Now, as a result of the attention I got, my celebrity rating spiked way up. Business-wise, I attracted a new audience of people that are Jew-wise, people that are leaning towards White Nationalism, people that are on the Right, who hadn’t heard of me before. I guess they think that it would be a good idea to support me, because they can consider what I’m doing now a bit of a crusade. And a losing battle. So there’s that.
My audience doesn’t have a lot of money and never did. I sell to young people. I’ve kept my prices down so that if they have any discretionary income that they want to spend on art, they can afford my pieces. It’s not like you spend a lot of money on my work: a couple of hundred bucks, you can have something by me. The kids used to love it, because it’s edgy. And they like guns, and I make guns. I comment on their culture, because I’m kind of in tune with it. I’m respected by this younger generation of creative people that are sharing their interests and their heroes with me.
So, I haven’t been left behind because I’m as old as I am. I’ve sort of been brought into a new generation of art makers, as a senior, as a respected senior with this kind of edginess. That’s nice.
Other notes that I took for myself about explaining what goes on when you get smeared like this is the worst thing that happens to you, the immediate family. Suddenly you’re in the newspaper. I was on the cover of the Seattle Times as a Holocaust denier. The Sunday paper. There I am, in my studio, with a bunch of Hitler teapots behind me. With the editorializing that went on, it’s just, “This guy doesn’t believe in the Holocaust.”
Of course I believe in the Holocaust. But with this kind of attention, nobody’s going to wait for you to split hairs. The charge has to be lobbed at you, and it sticks the way it is. “Denier.” When they read “denier,” that means you deny the whole Holocaust. It makes you look silly; because I don’t deny the Holocaust. I have some skepticism about some of the received history of the Holocaust, but nobody wants to hear you say that. Especially the people who do the reporting about it — reporting about you being a Holocaust denier, because they need a hook to hang their story on. The hook is the scandalous nature of your thought crime, and then, there it goes.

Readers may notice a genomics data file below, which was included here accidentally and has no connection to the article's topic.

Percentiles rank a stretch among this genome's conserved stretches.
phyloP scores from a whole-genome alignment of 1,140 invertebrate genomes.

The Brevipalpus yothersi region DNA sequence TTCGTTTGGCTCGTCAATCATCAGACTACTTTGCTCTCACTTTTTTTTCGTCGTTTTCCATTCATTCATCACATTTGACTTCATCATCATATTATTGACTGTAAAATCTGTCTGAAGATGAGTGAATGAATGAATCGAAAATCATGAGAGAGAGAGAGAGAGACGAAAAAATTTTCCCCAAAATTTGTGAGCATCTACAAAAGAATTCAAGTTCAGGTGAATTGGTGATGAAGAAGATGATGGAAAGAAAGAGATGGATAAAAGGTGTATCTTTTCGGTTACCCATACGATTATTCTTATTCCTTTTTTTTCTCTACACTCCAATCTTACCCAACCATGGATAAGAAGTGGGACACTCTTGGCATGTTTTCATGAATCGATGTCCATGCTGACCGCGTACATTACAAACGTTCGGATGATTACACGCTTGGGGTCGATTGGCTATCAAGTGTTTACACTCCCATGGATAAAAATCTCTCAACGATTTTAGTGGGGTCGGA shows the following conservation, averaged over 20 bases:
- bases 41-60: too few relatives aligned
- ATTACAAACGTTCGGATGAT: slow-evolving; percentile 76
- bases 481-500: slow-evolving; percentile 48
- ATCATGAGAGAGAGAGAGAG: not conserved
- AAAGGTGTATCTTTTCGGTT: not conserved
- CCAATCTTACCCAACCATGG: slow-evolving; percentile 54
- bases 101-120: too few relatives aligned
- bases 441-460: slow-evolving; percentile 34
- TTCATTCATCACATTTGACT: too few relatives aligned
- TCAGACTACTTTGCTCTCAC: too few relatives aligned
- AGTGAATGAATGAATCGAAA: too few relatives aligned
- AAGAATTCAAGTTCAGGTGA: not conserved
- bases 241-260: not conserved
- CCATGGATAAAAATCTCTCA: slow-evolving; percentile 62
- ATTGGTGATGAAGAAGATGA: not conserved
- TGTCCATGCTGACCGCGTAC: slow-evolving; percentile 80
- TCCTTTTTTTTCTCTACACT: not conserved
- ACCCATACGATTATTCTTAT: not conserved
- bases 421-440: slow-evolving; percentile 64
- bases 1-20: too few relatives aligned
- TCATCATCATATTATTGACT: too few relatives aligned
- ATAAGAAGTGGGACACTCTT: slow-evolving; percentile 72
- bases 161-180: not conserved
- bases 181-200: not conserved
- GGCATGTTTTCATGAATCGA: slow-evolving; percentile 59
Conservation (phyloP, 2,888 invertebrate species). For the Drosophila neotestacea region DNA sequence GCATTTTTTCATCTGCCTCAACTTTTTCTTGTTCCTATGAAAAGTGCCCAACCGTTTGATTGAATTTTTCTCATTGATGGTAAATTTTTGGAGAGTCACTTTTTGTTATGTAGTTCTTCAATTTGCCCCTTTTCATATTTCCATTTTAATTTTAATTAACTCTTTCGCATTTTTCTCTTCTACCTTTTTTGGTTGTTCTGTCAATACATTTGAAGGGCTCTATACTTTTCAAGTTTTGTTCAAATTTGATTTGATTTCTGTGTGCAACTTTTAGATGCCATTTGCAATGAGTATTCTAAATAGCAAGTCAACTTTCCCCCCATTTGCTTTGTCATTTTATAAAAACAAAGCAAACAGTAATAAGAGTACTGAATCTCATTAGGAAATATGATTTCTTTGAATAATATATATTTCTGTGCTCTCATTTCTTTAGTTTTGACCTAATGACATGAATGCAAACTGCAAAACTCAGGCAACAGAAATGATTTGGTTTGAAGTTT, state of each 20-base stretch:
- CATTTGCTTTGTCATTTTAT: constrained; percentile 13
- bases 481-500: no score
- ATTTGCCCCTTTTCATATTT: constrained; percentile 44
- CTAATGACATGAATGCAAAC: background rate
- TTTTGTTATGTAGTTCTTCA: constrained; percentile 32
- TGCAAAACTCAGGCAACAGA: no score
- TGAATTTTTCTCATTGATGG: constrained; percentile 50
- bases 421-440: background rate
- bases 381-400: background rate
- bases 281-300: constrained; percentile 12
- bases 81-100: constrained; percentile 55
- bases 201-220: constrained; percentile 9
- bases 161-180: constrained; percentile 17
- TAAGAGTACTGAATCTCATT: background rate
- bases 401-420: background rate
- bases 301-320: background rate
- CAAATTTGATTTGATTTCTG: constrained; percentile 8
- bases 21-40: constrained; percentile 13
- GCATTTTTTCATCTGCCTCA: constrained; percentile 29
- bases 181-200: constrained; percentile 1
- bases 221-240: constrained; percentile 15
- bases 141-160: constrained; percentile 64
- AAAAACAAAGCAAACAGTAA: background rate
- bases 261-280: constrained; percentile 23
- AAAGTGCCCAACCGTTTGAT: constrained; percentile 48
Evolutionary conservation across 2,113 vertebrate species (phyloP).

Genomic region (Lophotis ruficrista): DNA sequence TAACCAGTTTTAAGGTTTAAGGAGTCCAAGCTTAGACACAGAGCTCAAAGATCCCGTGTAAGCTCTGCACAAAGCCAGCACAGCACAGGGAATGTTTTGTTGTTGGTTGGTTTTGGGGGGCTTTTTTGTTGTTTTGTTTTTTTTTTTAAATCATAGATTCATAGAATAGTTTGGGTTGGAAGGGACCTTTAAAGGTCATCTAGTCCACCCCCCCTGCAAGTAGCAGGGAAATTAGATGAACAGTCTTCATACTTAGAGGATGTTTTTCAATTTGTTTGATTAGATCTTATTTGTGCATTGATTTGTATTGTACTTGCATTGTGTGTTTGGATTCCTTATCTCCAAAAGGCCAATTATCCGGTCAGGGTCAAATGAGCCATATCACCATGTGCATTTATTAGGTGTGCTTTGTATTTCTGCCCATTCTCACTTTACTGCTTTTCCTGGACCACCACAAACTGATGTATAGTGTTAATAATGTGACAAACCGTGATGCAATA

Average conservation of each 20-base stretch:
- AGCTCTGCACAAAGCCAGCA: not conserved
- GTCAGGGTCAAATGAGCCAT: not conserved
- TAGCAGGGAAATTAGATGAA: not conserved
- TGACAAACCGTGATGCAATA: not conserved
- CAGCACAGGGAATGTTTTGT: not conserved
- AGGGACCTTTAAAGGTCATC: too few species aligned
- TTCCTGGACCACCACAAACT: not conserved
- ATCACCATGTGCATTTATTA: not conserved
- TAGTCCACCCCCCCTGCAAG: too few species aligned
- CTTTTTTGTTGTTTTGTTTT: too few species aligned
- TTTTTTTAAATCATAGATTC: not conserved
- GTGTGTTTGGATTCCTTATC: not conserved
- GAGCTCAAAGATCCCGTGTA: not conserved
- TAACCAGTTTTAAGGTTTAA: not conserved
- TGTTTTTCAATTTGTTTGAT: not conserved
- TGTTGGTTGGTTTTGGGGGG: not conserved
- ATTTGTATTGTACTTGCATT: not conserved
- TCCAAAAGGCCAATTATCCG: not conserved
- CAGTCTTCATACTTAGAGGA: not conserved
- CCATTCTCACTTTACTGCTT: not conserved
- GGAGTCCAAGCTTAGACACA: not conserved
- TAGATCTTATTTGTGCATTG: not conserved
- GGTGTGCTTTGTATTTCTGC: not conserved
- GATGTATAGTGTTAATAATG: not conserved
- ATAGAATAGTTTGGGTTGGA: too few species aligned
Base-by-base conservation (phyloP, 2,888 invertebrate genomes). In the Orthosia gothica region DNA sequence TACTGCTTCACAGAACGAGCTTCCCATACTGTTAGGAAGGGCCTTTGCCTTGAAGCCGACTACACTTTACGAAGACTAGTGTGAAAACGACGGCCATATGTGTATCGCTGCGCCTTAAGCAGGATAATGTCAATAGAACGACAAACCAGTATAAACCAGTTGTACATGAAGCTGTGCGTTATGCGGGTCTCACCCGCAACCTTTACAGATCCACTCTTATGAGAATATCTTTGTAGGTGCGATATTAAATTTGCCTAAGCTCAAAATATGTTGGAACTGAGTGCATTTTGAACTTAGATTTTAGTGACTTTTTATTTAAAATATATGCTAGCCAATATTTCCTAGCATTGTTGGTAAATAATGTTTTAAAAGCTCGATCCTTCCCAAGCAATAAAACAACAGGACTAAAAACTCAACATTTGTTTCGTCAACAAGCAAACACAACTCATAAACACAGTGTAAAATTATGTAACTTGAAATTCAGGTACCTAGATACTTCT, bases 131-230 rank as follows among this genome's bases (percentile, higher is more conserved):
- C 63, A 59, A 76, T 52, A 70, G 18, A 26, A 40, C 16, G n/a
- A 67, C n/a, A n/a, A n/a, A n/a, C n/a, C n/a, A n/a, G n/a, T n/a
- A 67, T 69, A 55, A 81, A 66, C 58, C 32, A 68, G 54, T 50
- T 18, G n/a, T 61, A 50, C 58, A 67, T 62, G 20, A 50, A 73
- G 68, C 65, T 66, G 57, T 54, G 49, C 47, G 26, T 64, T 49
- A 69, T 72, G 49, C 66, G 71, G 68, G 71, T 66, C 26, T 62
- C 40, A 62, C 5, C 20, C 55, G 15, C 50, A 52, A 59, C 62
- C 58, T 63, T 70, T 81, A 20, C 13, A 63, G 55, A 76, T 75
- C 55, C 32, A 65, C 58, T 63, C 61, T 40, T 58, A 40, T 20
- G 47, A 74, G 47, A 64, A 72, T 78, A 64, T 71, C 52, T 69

Now I’m stuck with the picture of me on the cover of the city paper, and as Thanksgiving is coming, I usually spend it with my brother, his wife, and my two nieces. Well, one of the nieces is engaged to a Jewish person, and the Jewish family of the niece is coming for Thanksgiving, and so I’m not invited that year. I don’t have a place at the Thanksgiving dinner table, because my brother and his wife are worried that something untoward is going to come out of my mouth when the issue of me being on the front page of the paper comes up.
It hurts. That’s what I want you to know. When your family starts to think about leaving you out of family situations, because of this political stuff that you’re into, it’s painful. I can’t tell you it didn’t hurt my feelings, not to be able to go to Thanksgiving every year. I’m 65. If it wasn’t with my mom and dad, it’s with the rest of the family that’s alive. We celebrate it together. But they were worried I was going to start bringing out the Holocaust statistics in front of these middle-class Jews from this bedroom community that my niece is marrying into.
That’s kind of a metaphor for the rest of the trouble I’ve had, with friends turning against me. Letters I got from people that I had known for the course of my life that wanted to put in writing how disgusted they were with my politics and my attitude. They sign off on this stuff. You get it in the mail. You open it up, and it’s somebody that you haven’t seen for a few years. Somebody you thought was your friend, and they’re divorcing themselves from you. They don’t want to have anything to do with you anymore.
I tried to answer some of these letters. There weren’t a lot of them; there were about three. I just thought, I’m not . . . When you’re reading comments about yourself in some of these blogs, you want to get in there and answer. I told myself, “Stay out of the fray. Don’t waste your time trying to educate anybody. Allow yourself to be interviewed by anyone that is coming along that wants to interview you.”
NPR called me up, by the way. Studio 1A. That went out around the nation at about four o’clock, commuter traffic everywhere, where all the NPR listeners are tuned in to those stations in their various cities. Nothing but cultural Marxism comes out of NPR. NPR, I just call it “Jew-PR.” I know it’s kind of crass to say this, but top to bottom, the executives to the announcers, and to all the people in the field that are reporting from different parts of the world, they’re all Jewish. And it’s a Jewish agenda, and this Holocaust thing really upset this one guy. He suggested on his program that I needed a psychiatrist.